• Psychologists say reading novels can help develops empathy in people. (Tristar Pictures)Source: Tristar Pictures
Psychologists say reading novels can encourage empathy in people as it forces readers to relate to the characters on the page and live their lives vicariously.
Shami Sivasubramanian

28 Jul 2016 - 1:13 PM  UPDATED 28 Jul 2016 - 1:15 PM

A recent study has given the common anecdote used by librarians and primary school teachers some scientific weight – reading fiction can help develop empathy in individuals.

The study, which was published in the journal Trends in Cognitive Sciences, was authored by Professor Emeritus Keith Oatley of the University of Toronto Department of Applied Psychology and Human Development in Canada. 

Prof Oatley claims readers develop empathy by living the lives and feel the emotions of characters on the page thereby experiencing emotions they might not feel in their own day-to-day lives.

"What's distinctive about humans is that we make social arrangements with other people - with friends, with lovers, with children - that aren't pre-programmed by instinct. Fiction can augment and help us understand our social experience," he tells Express UK.

Prof Oatley measured a participant’s degree of empathy by using an approach that has never been used before in a study. The technique is called ‘Mind of the Eyes Test’.

The test involves subjecting a participant to 36 photographs of people’s eye. The participant is told to view the photograph and deduce what the person is feeling or thinking. The participant is given four emotions to choose from for each photograph.

The results revealed participants who read works of narrative fiction received “significantly higher” scores in the Mind of the Eyes test than those who read non-fiction.  The results were even higher when the subject’s personality and base character differences were accounted for.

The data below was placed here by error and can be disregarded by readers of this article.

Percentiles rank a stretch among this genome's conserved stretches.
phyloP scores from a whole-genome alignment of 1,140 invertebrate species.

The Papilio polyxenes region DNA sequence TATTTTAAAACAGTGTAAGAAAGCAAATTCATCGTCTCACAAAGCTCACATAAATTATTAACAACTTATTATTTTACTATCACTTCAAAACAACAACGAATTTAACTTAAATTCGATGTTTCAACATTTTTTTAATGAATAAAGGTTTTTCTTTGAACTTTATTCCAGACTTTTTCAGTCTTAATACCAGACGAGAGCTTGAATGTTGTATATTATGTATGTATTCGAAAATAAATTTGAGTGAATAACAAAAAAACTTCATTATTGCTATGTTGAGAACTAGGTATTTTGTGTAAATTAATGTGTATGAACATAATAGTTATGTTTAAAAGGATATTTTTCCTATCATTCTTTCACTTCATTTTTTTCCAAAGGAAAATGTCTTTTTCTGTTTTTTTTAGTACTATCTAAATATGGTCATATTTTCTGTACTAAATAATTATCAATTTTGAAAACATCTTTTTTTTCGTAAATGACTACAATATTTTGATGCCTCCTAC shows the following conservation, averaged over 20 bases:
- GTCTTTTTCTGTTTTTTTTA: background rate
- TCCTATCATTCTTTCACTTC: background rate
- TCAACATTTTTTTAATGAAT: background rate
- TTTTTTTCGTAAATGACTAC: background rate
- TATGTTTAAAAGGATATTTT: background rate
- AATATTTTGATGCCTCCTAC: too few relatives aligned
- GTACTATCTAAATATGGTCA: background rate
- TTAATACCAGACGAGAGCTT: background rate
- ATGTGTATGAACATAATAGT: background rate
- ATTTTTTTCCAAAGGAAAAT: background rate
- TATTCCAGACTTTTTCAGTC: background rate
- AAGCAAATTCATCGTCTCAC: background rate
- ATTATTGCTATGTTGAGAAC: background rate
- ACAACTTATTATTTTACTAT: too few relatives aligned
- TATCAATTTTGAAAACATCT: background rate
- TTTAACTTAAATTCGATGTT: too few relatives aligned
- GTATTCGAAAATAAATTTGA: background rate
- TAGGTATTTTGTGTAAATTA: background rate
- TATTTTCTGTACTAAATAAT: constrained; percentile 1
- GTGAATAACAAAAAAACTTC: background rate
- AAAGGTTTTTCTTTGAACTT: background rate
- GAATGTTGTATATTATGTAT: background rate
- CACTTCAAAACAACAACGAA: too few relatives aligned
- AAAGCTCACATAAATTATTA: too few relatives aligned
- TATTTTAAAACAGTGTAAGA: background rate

And when reading novels about cultures and races different to their own, participants were seen to develop greater empathy towards those cultures and races.

For example, one of the readers read ‘Saffron Dreams’ by Shaila Abdullah, which tells the tale of a Muslim woman living in New York City, scored a higher in empathy and reduced bias when presented with Arab faces.

But the idea of novels increasing cross-cultural empathy isn't new. A study from 2014 found reading Harry Potter reduced racism and prejudice towards minority groups.

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The study also revealed similar “empathy–boosting effects” could be cultivated by playing narrative-driven video games, or watching ‘The West Wing’, a TV drama set in a fictional US Presidential administration.

"What's a piece of fiction, what's a novel, what's short story, what's a play or movie or television series? It's a piece of consciousness being passed from mind to mind,” says Prof Oatley.

"When you're reading or watching a drama, you're taking in a piece of consciousness that you make your own. That seems an exciting idea."

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